e.g., 0, 1023, 1024, etc., which may be used to extend these e.g., 0, 1023, 1024, etc., which may be used to extend these
ranges or the overall port number space in the future. ranges or the overall port number space in the future.
In order to keep the size of the registry manageable, IANA typically In order to keep the size of the registry manageable, IANA typically
only records the Assigned and Reserved port numbers and service names only records the Assigned and Reserved port numbers and service names
in the registry. Unassigned values are typically not explicitly in the registry. Unassigned values are typically not explicitly
listed. listed.
As a data point, when this document was written, approximately 76% of As a data point, when this document was written, approximately 76% of
the TCP and UDP Well Known Ports were assigned, as were a significant the TCP and UDP Well Known Ports were assigned, and approximately 9%
fraction of the Registered Ports. (As noted, Dynamic Ports are never of the Registered Ports were assigned. (As noted, Dynamic Ports are
assigned.) never assigned.)
4.1. Port Numbers and Service Names for Experimentation 6.1. Port Numbers and Service Names for Experimentation
Of the Well Known ports, two TCP and UDP port numbers (1021 and Of the Well Known ports, two TCP and UDP port numbers (1021 and
1022), together with their respective service names ("exp1" and 1022), together with their respective service names ("exp1" and
"exp2"), have been assigned for experimentation with new applications "exp2"), have been assigned for experimentation with new applications
and application-layer protocols that require a port number in the and application-layer protocols that require a port number in the
assigned ports ranges [RFC4727]. This document registers the same assigned ports ranges [RFC4727].
two port numbers and service names for experimentation with new
application-layer protocols over SCTP and DCCP in Section 8.2.
Please refer to Sections 1 and 1.1 of [RFC3692] for how these Please refer to Sections 1 and 1.1 of "Assigning Experimental and
experimental port numbers are to be used. Specifically, they SHOULD Testing Numbers Considered Useful" [RFC3692] for how these
only be used for local experiments in controlled environments, and experimental port numbers are to be used.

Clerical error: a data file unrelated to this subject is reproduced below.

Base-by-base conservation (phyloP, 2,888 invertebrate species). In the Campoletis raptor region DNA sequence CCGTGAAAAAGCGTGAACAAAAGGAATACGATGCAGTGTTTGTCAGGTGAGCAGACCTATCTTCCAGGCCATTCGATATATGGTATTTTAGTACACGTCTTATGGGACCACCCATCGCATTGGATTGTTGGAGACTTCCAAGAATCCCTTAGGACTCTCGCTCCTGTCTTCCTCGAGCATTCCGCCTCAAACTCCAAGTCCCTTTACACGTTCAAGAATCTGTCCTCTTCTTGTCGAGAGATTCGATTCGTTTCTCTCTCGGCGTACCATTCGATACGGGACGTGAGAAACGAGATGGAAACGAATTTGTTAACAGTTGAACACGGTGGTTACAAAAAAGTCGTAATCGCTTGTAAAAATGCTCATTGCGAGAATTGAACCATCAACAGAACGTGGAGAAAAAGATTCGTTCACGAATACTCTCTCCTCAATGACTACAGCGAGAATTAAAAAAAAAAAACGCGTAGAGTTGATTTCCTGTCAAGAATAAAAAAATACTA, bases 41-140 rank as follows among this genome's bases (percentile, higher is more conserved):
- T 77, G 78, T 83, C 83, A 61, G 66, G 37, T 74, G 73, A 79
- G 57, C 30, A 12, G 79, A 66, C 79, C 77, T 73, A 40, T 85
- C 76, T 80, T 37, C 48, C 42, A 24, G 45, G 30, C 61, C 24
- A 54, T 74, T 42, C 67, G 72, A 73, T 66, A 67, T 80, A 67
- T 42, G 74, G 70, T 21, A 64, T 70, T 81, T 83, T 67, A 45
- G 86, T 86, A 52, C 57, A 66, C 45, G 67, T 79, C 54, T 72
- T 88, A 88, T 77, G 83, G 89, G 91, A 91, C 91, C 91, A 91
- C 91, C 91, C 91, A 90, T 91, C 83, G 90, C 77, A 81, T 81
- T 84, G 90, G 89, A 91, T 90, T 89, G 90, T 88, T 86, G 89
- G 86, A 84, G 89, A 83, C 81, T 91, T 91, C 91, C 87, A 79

they SHOULD NOT be used on the global Internet. Many new
applications and application-layer protocols can be experimented with This document registers the same two port numbers and service names
without requiring a port in the Well Known or Registered ports range, for experimentation with new application-layer protocols over SCTP
and port numbers in the Dynamic Ports range can be also used. and DCCP in Section 10.2.
Unfortunately, it can be difficult to limit access to these ports. Unfortunately, it can be difficult to limit access to these ports.
Users SHOULD take measures to ensure that experimental ports are Users SHOULD take measures to ensure that experimental ports are
connecting to the intended process. For example, users of these connecting to the intended process. For example, users of these
experimental ports might include a 64-bit nonce, once on each segment experimental ports might include a 64-bit nonce, once on each segment
of a message-oriented channel (e.g., UDP), or once at the beginning of a message-oriented channel (e.g., UDP), or once at the beginning
of a byte-stream (e.g., TCP), which is used to confirm that the port of a byte-stream (e.g., TCP), which is used to confirm that the port
is being used as intended. Such confirmation of intended use is is being used as intended. Such confirmation of intended use is
especially important when these ports are associated with privileged especially important when these ports are associated with privileged
(e.g., system or administrator) processes. (e.g., system or administrator) processes.
5. Principles for Port Number and Service Name Registry Management 7. Principles for Port Number and Service Name Registry Management
Management procedures for the port number and service name registry Management procedures for the port number and service name registry
include allocation of port numbers and service names upon request, as include allocation of port numbers and service names upon request, as
well as coordination of information about existing allocations. The well as coordination of information about existing allocations. The
latter includes maintaining contact and description information about latter includes maintaining contact and description information about